University stakeholders noted that there are a number of remaining obstacles in the implementation of knowledge transfer activities. When it comes to financing these activities, and particularly in relation to calls for funds for transfer activities, requirements can be highly restrictive. Furthermore, there is still an overreliance on state funding due to limits in the private investment coming forward.

The duration of programmes was also found to affect the effectiveness of knowledge transfer activities. There is a large number of rapid transfer events, in which the academic sector can meet the socio-productive sector. However, engagement opportunities, which are sustained over the long term, are limited. Stakeholders reported that a shift towards longer-term alliances has the potential to generate more sustainable alliances and programmes with greater community impact.

The difficulty in determining agreed indicators that can measure the effectiveness of activities was also cited as a challenge. There are limitations in understanding the effectiveness, efficiency, return on investment and real impact of transfer actions. Furthermore, there is no national framework for the co-ordination of activities; these are carried out on an ad hoc basis.

It was also noted that there was a lack of awareness of the opportunities available for the academic sector to engage with the productive sector. This means that it takes time for approaches and relations to mature to the point that parties have a clear understanding of the language in use have received the necessary training and are able to implement joint transfer actions.

Informality, related to the point above, was also identified as a potential barrier to effective knowledge transfer activities. Given that small- and medium-sized enterprises (SMEs) or third-sector institutions are dominant in the country, a culture has been forged which is strongly concentrated on rudimentary processes or with limited access to information technologies that favour linkages. This produces a lack of knowledge about university-based possibilities, thus generating gaps in access to transfer.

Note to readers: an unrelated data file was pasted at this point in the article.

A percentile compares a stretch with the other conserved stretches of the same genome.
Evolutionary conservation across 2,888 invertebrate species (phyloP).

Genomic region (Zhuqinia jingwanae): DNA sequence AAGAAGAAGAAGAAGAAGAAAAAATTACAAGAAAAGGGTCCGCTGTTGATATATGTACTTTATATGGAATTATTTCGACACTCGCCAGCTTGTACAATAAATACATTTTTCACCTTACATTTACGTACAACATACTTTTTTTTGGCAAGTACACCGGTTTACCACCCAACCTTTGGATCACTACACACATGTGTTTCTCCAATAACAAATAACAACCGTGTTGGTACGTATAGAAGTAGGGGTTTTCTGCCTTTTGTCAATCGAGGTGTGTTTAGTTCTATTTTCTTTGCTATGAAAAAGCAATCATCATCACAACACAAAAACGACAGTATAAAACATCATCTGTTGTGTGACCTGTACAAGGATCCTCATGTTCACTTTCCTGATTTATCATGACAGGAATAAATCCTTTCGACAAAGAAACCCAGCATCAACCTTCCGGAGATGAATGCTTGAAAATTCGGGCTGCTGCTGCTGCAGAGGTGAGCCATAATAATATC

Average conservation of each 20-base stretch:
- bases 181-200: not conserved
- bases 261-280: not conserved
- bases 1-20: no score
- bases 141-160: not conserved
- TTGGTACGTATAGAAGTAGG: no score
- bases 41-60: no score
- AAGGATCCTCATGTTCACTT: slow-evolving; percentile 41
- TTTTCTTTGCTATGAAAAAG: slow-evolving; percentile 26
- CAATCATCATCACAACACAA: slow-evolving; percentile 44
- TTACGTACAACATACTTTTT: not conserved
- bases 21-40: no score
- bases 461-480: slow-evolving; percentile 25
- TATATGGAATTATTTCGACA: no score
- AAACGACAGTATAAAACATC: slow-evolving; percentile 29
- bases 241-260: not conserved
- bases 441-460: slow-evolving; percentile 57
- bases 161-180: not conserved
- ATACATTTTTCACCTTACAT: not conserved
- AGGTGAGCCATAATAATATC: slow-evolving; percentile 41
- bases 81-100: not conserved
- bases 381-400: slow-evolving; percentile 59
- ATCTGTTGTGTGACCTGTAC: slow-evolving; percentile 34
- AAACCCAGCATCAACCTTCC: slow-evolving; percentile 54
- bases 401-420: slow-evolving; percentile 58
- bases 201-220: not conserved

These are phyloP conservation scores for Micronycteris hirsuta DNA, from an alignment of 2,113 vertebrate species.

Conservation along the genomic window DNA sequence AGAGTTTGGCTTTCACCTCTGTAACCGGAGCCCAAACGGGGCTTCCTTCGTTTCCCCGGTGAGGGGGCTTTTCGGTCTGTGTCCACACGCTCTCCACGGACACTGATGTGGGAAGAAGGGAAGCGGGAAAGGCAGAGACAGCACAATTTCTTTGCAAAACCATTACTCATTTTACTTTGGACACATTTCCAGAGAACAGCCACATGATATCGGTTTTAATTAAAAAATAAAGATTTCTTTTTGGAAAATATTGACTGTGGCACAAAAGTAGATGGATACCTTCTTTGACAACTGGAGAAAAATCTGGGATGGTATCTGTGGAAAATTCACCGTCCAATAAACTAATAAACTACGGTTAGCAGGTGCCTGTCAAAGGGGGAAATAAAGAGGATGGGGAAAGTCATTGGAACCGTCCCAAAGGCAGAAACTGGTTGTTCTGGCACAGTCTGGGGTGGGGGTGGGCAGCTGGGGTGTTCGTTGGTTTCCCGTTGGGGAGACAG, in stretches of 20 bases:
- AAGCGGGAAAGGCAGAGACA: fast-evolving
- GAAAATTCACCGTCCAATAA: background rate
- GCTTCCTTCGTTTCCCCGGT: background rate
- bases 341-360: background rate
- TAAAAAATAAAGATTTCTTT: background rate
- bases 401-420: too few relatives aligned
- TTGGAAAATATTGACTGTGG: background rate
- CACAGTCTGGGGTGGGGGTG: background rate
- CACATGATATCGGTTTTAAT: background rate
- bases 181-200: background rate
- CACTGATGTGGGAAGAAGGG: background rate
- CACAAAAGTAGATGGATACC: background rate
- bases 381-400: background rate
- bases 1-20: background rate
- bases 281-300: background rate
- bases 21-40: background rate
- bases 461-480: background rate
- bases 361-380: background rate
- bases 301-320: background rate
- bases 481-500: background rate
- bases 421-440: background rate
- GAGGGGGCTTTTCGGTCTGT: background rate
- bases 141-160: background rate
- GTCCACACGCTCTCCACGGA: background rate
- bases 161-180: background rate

While the Córdoba ecosystem has not been studied with the methodology used in the report, Siglo 21 is also an actor in the ecosystem of Buenos Aires. As evidenced by the analysis carried out by Global Ecosystem Dynamics, in collaboration with MIT D-Lab and supported by Santander Universidades, as part of its Participatory Innovation Ecosystem Mapping of the innovation-driven entrepreneurial economic ecosystems of Buenos Aires, the University of Siglo 21 plays a role within it.

In the city, the second-largest number of involved universities among the Latin American economic ecosystems was observed (Tedesco, 2022[1]), with 27 universities, 11 of which are enablers and 16 knowledge generators.

However, Austral University alone was recognised as a gravitational centre, with 12 collaboration mentions in the study, highlighting that this university was not part of the data collection.

On the other hand, Siglo 21, which did not take part in the data collection, also appears to have marginal participation in the ecosystem structure according to the metrics shown by the Complex Network Analysis modelling.


[1] Tedesco, M. (2022), “How and why to study collaboration at the level of economic ecosystems”, D-Lab Working Papers: NDIR, MIT D-Lab.